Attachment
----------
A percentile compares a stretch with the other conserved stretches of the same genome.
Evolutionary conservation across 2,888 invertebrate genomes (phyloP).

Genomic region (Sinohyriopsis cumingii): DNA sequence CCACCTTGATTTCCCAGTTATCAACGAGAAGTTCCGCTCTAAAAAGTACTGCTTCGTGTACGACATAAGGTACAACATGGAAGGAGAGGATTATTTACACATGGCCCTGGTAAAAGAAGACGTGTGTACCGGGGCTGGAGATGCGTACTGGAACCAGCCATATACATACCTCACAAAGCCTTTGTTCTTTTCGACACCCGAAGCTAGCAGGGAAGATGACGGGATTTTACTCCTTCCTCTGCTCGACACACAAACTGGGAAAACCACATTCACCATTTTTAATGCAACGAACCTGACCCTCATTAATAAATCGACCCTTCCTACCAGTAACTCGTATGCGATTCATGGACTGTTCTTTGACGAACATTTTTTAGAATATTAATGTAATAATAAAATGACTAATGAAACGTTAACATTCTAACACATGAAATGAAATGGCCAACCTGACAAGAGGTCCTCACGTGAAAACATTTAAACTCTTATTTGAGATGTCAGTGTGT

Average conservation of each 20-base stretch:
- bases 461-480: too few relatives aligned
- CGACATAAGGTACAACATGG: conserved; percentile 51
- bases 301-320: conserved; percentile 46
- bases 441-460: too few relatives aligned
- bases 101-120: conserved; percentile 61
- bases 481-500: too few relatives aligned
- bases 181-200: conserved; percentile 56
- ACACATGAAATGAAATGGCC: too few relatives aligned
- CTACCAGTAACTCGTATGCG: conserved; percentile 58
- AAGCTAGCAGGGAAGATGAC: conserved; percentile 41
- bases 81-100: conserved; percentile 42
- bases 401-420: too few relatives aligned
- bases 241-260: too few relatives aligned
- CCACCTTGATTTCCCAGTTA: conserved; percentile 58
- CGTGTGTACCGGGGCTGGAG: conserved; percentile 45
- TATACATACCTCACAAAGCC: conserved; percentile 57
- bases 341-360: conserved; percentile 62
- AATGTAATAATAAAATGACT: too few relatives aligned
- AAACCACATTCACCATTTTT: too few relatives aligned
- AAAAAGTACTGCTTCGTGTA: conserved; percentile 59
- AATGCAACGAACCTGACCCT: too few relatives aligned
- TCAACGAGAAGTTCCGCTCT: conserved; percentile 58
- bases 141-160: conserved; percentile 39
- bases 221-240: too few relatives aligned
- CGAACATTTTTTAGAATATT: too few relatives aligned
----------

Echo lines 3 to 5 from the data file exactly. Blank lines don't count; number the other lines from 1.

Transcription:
Genomic region (Sinohyriopsis cumingii): DNA sequence CCACCTTGATTTCCCAGTTATCAACGAGAAGTTCCGCTCTAAAAAGTACTGCTTCGTGTACGACATAAGGTACAACATGGAAGGAGAGGATTATTTACACATGGCCCTGGTAAAAGAAGACGTGTGTACCGGGGCTGGAGATGCGTACTGGAACCAGCCATATACATACCTCACAAAGCCTTTGTTCTTTTCGACACCCGAAGCTAGCAGGGAAGATGACGGGATTTTACTCCTTCCTCTGCTCGACACACAAACTGGGAAAACCACATTCACCATTTTTAATGCAACGAACCTGACCCTCATTAATAAATCGACCCTTCCTACCAGTAACTCGTATGCGATTCATGGACTGTTCTTTGACGAACATTTTTTAGAATATTAATGTAATAATAAAATGACTAATGAAACGTTAACATTCTAACACATGAAATGAAATGGCCAACCTGACAAGAGGTCCTCACGTGAAAACATTTAAACTCTTATTTGAGATGTCAGTGTGT

Average conservation of each 20-base stretch:
- bases 461-480: too few relatives aligned